Buy-to-let mortgages for first-time buyers explained
If you’re a first-time buyer, investing in buy-to-let could be a way of getting a foot on the housing ladder and bringing in extra income while you save for your dream home.
You will need money upfront for a deposit and enough income to cover your mortgage payments if you have no rent coming in. As a first-time buyer, you may find getting a buy-to-let mortgage offer challenging.
But if you do your sums and plan your project carefully, buy-to-let can be a worthwhile and profitable first step to homeownership.
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Based on our experience of advising new landlords, we answer some of the most frequently asked questions about buy-to-let mortgages for first-time buyers.
Why do first-time buyers invest in property?
The idea of becoming a landlord before you’ve even purchased a house of your own to live in may sound … unusual, but there are some excellent reasons why a first-time buyer may decide to invest in buy-to-let property.
You may have a decent income and some savings, but not enough for the deposit on a property where you currently live. Buying-to-let in a cheaper area of the country would give you a foot on the property ladder, a regular income and a home, should you wish to relocate later on.
Despite changes to taxation and stamp duty, which have made buy-to-let less lucrative, returns can still be much higher than from saving accounts and other investments.
Do you really need a buy-to-let mortgage?
You can rent a property without a buy-to-let mortgage only if you own the property outright. If you do need a mortgage, you must be honest with your lender about your intentions for the property. If you let your property without consent from your lender, you will breach the terms and conditions of the loan, and your lender can require immediate repayment of the entire loan amount.
Buy to let mortgages are much like ordinary residential mortgages with three main differences – they come with higher interest rates and fees, a lower loan to value ratio and are generally offered on an interest-only basis. Lenders see rental properties as riskier because most buy-to-let borrowers rely on the rental income to cover the mortgage. If your tenants have problems paying the rent, this could have a knock-on effect on the mortgage repayments.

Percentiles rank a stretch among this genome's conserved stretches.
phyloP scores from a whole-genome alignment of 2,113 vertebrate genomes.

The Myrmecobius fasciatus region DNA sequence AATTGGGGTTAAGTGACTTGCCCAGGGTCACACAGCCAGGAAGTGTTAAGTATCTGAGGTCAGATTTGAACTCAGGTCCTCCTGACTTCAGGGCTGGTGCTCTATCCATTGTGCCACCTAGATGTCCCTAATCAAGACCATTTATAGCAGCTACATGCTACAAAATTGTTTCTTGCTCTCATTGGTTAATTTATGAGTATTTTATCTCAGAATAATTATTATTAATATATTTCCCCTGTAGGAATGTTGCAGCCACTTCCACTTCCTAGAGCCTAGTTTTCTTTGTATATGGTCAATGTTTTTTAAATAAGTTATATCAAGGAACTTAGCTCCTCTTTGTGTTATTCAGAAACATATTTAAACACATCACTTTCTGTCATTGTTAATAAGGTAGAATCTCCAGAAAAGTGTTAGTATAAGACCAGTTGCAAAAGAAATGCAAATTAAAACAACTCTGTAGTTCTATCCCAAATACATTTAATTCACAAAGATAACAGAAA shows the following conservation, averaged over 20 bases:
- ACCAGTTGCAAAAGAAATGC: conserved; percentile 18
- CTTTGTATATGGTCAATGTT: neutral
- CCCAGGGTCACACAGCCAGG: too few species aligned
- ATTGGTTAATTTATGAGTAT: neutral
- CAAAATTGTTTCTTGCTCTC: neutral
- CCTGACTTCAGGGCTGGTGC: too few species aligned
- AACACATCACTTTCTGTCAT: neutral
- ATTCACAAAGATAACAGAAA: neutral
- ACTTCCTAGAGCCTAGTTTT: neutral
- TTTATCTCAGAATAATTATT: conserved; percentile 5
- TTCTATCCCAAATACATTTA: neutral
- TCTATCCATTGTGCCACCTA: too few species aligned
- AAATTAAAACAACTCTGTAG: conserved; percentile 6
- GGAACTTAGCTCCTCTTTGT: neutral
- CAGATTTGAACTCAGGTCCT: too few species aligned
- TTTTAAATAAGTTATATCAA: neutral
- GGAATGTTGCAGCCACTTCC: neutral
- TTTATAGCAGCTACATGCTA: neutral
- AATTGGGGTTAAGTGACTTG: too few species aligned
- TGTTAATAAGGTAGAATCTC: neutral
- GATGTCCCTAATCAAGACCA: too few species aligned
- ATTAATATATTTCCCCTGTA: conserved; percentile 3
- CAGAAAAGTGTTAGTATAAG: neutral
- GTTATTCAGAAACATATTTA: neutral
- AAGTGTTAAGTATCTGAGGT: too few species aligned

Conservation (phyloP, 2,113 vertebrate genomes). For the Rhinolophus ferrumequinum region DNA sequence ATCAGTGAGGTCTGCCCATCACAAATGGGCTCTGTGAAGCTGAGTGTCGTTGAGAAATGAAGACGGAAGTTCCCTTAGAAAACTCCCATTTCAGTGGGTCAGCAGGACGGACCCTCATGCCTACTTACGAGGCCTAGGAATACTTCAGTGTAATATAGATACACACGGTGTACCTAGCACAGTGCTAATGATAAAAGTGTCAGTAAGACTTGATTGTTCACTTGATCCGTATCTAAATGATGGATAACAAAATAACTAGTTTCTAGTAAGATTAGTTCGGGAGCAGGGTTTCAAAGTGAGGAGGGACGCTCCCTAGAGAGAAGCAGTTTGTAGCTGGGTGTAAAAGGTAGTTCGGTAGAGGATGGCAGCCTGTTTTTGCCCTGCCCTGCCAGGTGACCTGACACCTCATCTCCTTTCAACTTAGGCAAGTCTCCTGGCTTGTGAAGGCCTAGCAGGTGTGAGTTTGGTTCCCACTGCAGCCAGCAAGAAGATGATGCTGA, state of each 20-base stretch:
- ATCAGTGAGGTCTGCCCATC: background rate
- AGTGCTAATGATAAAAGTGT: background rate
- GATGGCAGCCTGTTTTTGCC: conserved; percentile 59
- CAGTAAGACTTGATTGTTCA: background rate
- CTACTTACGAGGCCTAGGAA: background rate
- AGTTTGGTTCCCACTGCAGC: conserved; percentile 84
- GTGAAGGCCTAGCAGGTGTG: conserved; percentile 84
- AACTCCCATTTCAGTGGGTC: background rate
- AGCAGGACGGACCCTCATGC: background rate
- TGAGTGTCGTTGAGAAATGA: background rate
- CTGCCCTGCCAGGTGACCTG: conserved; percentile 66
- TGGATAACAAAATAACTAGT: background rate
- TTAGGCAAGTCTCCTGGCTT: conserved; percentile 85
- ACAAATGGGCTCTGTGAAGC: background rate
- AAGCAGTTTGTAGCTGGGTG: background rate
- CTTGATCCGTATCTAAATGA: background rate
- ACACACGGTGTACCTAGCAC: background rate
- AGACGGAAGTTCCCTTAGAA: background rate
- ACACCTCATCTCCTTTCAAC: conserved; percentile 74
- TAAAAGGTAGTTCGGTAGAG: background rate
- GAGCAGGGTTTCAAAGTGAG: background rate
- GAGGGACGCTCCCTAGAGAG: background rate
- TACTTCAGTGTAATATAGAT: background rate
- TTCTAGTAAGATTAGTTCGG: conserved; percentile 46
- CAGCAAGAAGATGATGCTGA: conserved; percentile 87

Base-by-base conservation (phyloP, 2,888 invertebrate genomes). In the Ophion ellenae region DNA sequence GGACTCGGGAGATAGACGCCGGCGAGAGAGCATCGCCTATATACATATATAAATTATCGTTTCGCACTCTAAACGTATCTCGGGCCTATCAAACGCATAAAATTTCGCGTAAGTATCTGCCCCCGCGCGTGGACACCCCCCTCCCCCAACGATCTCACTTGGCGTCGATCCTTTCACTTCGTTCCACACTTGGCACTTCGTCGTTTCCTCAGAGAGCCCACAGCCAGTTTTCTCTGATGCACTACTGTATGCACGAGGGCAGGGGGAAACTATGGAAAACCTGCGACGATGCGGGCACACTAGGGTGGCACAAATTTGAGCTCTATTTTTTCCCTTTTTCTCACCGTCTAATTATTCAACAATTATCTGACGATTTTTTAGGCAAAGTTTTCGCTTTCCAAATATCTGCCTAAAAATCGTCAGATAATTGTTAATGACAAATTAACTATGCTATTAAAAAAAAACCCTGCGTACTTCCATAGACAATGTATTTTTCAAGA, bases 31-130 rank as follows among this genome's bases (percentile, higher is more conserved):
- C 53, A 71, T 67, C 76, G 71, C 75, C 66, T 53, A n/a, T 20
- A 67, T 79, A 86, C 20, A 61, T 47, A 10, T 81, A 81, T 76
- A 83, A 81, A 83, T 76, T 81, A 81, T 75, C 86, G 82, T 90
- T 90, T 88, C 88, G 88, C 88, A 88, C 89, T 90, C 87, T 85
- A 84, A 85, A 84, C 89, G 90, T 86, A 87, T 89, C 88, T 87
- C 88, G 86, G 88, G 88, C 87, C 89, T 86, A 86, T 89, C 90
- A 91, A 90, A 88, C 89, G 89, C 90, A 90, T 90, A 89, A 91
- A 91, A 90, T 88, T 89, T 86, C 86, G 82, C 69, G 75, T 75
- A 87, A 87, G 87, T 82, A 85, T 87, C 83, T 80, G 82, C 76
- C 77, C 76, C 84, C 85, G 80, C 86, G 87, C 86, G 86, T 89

Can a first-time buyer get a buy-to-let mortgage?
Yes, but you may find it more difficult to secure a loan than if you have owned property before. This is because fewer buy-to-let mortgages are available to first-time buyers – around a fifth by some reckoning. Plus, you’ll likely need to put down a bigger deposit.
What are the criteria for getting a buy-to-let mortgage?
To get a mortgage on an investment property, you will need a deposit of a least 20%-25% of the property’s value.
Prepare yourself for strict affordability tests. Most lenders need to be convinced that the profit from your rental property will cover at least 125% or even 145% of mortgage payments before they consider offering you a loan.
Like any other mortgage, you will also need a good credit record and be able to comfortably afford the repayments on any other borrowings you may have. Most lenders have upper and lower age limits for mortgages. Most require you to be 21 years or older at the start of the mortgage and younger than 70 when the mortgage is due to finish.
What if I am refused a buy-to-let mortgage?
Talk to a mortgage broker about the different products available. If you are struggling to obtain an offer, you may increase your chances by using a guarantor.
Which lenders offer buy-to-let mortgages?
High street banks and building societies, and specialist lenders all offer buy-to-let mortgages. Some of these will be open to first-time buyers, so start by looking at what’s available on comparison sites. Specific mortgages for first-time landlords can be hard to track down; you may need to consult a mortgage broker with experience in this area.
How much deposit do first-time buy-to-let investors need to put down?